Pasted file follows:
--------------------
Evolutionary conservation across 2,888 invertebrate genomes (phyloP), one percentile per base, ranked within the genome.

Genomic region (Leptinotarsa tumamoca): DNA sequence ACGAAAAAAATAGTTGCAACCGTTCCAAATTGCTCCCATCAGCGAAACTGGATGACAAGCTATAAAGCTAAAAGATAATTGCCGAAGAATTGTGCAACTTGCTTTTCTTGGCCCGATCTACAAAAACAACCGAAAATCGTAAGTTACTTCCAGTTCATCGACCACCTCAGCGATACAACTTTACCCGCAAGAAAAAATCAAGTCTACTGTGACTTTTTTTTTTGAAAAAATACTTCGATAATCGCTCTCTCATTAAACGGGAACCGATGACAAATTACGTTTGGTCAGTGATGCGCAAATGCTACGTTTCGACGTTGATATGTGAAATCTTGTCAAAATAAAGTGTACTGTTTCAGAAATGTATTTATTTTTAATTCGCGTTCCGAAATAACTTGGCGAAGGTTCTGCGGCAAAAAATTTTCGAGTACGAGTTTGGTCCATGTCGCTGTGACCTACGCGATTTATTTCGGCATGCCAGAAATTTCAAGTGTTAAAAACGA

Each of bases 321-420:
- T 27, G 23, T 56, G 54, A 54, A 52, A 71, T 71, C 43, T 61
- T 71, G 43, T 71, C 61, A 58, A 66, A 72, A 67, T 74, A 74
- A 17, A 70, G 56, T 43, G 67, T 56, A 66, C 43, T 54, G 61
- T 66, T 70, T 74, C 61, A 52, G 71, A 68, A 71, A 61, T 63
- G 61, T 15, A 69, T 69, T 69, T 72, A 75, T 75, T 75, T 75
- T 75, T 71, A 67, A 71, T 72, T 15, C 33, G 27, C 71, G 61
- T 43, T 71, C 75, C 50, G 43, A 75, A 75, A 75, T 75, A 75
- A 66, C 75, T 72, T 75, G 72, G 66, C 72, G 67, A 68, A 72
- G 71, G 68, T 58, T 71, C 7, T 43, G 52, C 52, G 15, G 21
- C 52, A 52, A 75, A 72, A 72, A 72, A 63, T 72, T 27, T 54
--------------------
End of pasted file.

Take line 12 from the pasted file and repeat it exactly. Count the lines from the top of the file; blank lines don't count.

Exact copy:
- G 71, G 68, T 58, T 71, C 7, T 43, G 52, C 52, G 15, G 21